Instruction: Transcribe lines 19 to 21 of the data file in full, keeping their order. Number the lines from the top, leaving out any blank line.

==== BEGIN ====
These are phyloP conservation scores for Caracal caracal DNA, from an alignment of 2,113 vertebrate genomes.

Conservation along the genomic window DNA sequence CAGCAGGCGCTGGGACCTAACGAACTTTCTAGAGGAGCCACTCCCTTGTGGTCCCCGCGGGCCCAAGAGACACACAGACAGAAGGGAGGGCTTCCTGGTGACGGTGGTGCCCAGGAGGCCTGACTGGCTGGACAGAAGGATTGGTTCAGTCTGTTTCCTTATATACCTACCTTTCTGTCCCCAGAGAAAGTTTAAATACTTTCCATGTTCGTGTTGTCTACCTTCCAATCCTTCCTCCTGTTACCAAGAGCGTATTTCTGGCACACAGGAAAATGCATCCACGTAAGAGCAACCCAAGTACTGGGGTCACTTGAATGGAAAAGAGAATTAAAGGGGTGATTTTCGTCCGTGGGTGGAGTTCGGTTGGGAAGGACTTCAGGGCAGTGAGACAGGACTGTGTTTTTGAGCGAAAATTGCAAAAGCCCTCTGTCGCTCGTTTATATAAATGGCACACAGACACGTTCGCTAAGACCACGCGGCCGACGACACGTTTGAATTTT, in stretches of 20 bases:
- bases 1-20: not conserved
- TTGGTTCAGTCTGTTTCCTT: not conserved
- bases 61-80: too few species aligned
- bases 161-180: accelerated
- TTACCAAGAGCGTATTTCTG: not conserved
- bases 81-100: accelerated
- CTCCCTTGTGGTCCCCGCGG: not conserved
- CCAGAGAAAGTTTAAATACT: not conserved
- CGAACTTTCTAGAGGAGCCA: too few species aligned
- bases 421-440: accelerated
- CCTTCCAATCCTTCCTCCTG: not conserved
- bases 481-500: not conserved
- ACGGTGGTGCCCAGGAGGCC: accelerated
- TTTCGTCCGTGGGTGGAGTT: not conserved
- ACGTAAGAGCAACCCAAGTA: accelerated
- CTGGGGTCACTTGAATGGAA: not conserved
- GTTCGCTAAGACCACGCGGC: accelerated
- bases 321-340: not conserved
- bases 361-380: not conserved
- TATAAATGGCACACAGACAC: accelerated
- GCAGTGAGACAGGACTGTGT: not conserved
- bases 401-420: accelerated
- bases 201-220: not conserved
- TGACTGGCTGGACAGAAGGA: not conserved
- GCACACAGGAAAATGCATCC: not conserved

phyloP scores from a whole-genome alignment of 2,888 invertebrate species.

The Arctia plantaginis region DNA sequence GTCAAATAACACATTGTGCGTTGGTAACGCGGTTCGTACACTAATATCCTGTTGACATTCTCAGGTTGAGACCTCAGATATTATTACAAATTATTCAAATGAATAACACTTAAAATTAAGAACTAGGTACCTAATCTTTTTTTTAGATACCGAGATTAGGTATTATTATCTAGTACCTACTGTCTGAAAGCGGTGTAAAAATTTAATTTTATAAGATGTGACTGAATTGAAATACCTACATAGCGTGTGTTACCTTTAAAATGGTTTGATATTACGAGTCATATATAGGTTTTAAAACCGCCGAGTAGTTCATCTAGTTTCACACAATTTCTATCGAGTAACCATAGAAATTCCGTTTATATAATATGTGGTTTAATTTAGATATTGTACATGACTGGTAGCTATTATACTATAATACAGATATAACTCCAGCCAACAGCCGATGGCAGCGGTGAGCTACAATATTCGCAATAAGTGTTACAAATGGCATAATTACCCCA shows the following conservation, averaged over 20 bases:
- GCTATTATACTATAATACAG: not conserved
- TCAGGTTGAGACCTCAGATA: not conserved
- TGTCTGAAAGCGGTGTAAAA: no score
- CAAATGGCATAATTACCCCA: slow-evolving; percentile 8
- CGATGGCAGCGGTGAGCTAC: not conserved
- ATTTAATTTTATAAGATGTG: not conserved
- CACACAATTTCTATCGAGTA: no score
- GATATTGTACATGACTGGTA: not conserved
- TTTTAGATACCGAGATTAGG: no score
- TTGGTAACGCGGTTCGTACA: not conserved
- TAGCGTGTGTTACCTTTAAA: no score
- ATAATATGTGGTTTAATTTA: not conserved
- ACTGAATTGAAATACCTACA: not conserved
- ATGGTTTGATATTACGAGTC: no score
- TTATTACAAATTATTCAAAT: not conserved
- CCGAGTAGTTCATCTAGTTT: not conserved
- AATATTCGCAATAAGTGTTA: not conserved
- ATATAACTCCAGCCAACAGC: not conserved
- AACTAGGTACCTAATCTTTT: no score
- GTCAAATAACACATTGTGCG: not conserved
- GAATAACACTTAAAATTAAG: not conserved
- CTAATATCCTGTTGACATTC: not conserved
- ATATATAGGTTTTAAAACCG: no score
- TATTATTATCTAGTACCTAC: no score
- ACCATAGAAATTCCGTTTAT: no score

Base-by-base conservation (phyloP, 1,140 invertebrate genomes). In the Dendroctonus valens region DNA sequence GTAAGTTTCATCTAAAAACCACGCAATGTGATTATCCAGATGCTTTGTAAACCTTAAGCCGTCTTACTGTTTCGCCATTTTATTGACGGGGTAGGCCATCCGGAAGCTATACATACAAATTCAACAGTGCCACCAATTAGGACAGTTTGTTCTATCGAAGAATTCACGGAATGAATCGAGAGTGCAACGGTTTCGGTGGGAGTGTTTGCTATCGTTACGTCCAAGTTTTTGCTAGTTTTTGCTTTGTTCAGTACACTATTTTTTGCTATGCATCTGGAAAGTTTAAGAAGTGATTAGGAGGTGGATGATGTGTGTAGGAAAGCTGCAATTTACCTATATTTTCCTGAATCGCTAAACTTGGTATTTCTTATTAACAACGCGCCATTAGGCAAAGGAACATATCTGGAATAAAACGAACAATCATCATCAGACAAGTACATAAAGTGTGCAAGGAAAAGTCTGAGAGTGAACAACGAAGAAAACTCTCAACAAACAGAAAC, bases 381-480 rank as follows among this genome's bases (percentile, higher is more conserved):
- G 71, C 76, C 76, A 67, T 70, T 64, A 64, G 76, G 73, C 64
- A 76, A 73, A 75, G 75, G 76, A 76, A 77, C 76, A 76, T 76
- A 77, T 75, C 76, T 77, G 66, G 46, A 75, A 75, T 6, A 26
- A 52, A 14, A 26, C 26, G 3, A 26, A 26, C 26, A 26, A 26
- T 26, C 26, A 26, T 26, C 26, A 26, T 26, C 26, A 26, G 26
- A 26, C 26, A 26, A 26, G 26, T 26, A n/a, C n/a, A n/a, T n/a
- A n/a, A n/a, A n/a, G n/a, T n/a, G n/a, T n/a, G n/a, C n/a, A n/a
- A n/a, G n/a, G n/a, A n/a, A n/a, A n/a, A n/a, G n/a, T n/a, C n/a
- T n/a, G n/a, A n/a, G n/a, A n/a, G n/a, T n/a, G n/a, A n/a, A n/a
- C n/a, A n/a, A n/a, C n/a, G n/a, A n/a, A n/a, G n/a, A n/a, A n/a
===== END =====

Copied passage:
- GTTCGCTAAGACCACGCGGC: accelerated
- bases 321-340: not conserved
- bases 361-380: not conserved